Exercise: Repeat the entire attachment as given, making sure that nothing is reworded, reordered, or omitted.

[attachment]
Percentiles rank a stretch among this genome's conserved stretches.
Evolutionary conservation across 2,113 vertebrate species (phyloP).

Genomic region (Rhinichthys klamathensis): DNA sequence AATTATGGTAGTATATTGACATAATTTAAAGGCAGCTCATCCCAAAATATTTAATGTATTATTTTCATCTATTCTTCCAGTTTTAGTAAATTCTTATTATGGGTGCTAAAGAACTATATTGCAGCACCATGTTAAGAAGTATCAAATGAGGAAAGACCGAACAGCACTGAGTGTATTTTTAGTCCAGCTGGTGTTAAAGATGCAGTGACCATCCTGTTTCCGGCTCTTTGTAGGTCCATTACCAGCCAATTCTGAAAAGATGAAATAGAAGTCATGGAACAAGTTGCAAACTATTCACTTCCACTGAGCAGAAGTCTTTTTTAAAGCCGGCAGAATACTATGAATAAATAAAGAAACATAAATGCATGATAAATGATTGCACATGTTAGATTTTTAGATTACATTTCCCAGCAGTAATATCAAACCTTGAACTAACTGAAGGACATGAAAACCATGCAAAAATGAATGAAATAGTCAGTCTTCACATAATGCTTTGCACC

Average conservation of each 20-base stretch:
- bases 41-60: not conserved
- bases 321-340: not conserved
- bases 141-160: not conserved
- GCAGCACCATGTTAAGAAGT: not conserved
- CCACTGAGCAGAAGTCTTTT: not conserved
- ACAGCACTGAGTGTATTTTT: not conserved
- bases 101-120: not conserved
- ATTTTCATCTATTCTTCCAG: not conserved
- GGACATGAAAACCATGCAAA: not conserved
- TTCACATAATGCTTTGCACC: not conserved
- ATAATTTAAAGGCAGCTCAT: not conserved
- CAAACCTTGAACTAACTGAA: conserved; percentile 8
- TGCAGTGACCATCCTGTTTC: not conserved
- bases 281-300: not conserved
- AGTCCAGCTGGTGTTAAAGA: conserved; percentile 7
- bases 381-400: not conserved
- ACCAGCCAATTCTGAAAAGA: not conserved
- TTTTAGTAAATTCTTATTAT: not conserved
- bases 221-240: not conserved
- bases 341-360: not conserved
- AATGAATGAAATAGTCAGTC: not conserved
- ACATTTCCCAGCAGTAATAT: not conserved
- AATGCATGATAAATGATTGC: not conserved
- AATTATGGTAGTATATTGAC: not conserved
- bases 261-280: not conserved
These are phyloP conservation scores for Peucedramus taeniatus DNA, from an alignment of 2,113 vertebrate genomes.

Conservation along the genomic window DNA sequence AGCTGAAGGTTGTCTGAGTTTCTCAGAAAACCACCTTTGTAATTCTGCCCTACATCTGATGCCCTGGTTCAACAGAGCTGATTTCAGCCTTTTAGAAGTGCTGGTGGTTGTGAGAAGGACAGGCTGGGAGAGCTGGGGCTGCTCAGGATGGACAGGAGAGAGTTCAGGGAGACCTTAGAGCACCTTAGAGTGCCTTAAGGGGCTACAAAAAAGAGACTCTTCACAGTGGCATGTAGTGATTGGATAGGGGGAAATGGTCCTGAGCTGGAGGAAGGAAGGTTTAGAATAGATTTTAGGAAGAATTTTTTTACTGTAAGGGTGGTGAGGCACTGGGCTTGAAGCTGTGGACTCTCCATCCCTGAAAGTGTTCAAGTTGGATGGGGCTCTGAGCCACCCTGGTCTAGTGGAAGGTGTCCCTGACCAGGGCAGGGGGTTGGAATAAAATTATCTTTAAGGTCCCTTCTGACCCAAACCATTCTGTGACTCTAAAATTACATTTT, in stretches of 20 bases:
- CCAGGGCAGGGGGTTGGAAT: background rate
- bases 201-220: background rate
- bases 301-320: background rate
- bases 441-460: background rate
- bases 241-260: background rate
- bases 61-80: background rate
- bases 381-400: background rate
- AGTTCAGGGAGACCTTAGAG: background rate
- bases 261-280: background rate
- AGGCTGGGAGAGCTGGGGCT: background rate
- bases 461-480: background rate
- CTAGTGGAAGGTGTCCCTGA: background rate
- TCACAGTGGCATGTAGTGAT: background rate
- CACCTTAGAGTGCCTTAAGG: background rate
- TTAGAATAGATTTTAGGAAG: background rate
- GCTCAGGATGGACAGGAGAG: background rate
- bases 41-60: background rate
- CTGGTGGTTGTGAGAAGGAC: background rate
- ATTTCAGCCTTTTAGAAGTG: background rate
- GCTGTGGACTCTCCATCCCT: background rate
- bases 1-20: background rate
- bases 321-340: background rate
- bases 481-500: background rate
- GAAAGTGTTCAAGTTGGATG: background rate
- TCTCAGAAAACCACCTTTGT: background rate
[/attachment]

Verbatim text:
Percentiles rank a stretch among this genome's conserved stretches.
Evolutionary conservation across 2,113 vertebrate species (phyloP).

Genomic region (Rhinichthys klamathensis): DNA sequence AATTATGGTAGTATATTGACATAATTTAAAGGCAGCTCATCCCAAAATATTTAATGTATTATTTTCATCTATTCTTCCAGTTTTAGTAAATTCTTATTATGGGTGCTAAAGAACTATATTGCAGCACCATGTTAAGAAGTATCAAATGAGGAAAGACCGAACAGCACTGAGTGTATTTTTAGTCCAGCTGGTGTTAAAGATGCAGTGACCATCCTGTTTCCGGCTCTTTGTAGGTCCATTACCAGCCAATTCTGAAAAGATGAAATAGAAGTCATGGAACAAGTTGCAAACTATTCACTTCCACTGAGCAGAAGTCTTTTTTAAAGCCGGCAGAATACTATGAATAAATAAAGAAACATAAATGCATGATAAATGATTGCACATGTTAGATTTTTAGATTACATTTCCCAGCAGTAATATCAAACCTTGAACTAACTGAAGGACATGAAAACCATGCAAAAATGAATGAAATAGTCAGTCTTCACATAATGCTTTGCACC

Average conservation of each 20-base stretch:
- bases 41-60: not conserved
- bases 321-340: not conserved
- bases 141-160: not conserved
- GCAGCACCATGTTAAGAAGT: not conserved
- CCACTGAGCAGAAGTCTTTT: not conserved
- ACAGCACTGAGTGTATTTTT: not conserved
- bases 101-120: not conserved
- ATTTTCATCTATTCTTCCAG: not conserved
- GGACATGAAAACCATGCAAA: not conserved
- TTCACATAATGCTTTGCACC: not conserved
- ATAATTTAAAGGCAGCTCAT: not conserved
- CAAACCTTGAACTAACTGAA: conserved; percentile 8
- TGCAGTGACCATCCTGTTTC: not conserved
- bases 281-300: not conserved
- AGTCCAGCTGGTGTTAAAGA: conserved; percentile 7
- bases 381-400: not conserved
- ACCAGCCAATTCTGAAAAGA: not conserved
- TTTTAGTAAATTCTTATTAT: not conserved
- bases 221-240: not conserved
- bases 341-360: not conserved
- AATGAATGAAATAGTCAGTC: not conserved
- ACATTTCCCAGCAGTAATAT: not conserved
- AATGCATGATAAATGATTGC: not conserved
- AATTATGGTAGTATATTGAC: not conserved
- bases 261-280: not conserved
These are phyloP conservation scores for Peucedramus taeniatus DNA, from an alignment of 2,113 vertebrate genomes.

Conservation along the genomic window DNA sequence AGCTGAAGGTTGTCTGAGTTTCTCAGAAAACCACCTTTGTAATTCTGCCCTACATCTGATGCCCTGGTTCAACAGAGCTGATTTCAGCCTTTTAGAAGTGCTGGTGGTTGTGAGAAGGACAGGCTGGGAGAGCTGGGGCTGCTCAGGATGGACAGGAGAGAGTTCAGGGAGACCTTAGAGCACCTTAGAGTGCCTTAAGGGGCTACAAAAAAGAGACTCTTCACAGTGGCATGTAGTGATTGGATAGGGGGAAATGGTCCTGAGCTGGAGGAAGGAAGGTTTAGAATAGATTTTAGGAAGAATTTTTTTACTGTAAGGGTGGTGAGGCACTGGGCTTGAAGCTGTGGACTCTCCATCCCTGAAAGTGTTCAAGTTGGATGGGGCTCTGAGCCACCCTGGTCTAGTGGAAGGTGTCCCTGACCAGGGCAGGGGGTTGGAATAAAATTATCTTTAAGGTCCCTTCTGACCCAAACCATTCTGTGACTCTAAAATTACATTTT, in stretches of 20 bases:
- CCAGGGCAGGGGGTTGGAAT: background rate
- bases 201-220: background rate
- bases 301-320: background rate
- bases 441-460: background rate
- bases 241-260: background rate
- bases 61-80: background rate
- bases 381-400: background rate
- AGTTCAGGGAGACCTTAGAG: background rate
- bases 261-280: background rate
- AGGCTGGGAGAGCTGGGGCT: background rate
- bases 461-480: background rate
- CTAGTGGAAGGTGTCCCTGA: background rate
- TCACAGTGGCATGTAGTGAT: background rate
- CACCTTAGAGTGCCTTAAGG: background rate
- TTAGAATAGATTTTAGGAAG: background rate
- GCTCAGGATGGACAGGAGAG: background rate
- bases 41-60: background rate
- CTGGTGGTTGTGAGAAGGAC: background rate
- ATTTCAGCCTTTTAGAAGTG: background rate
- GCTGTGGACTCTCCATCCCT: background rate
- bases 1-20: background rate
- bases 321-340: background rate
- bases 481-500: background rate
- GAAAGTGTTCAAGTTGGATG: background rate
- TCTCAGAAAACCACCTTTGT: background rate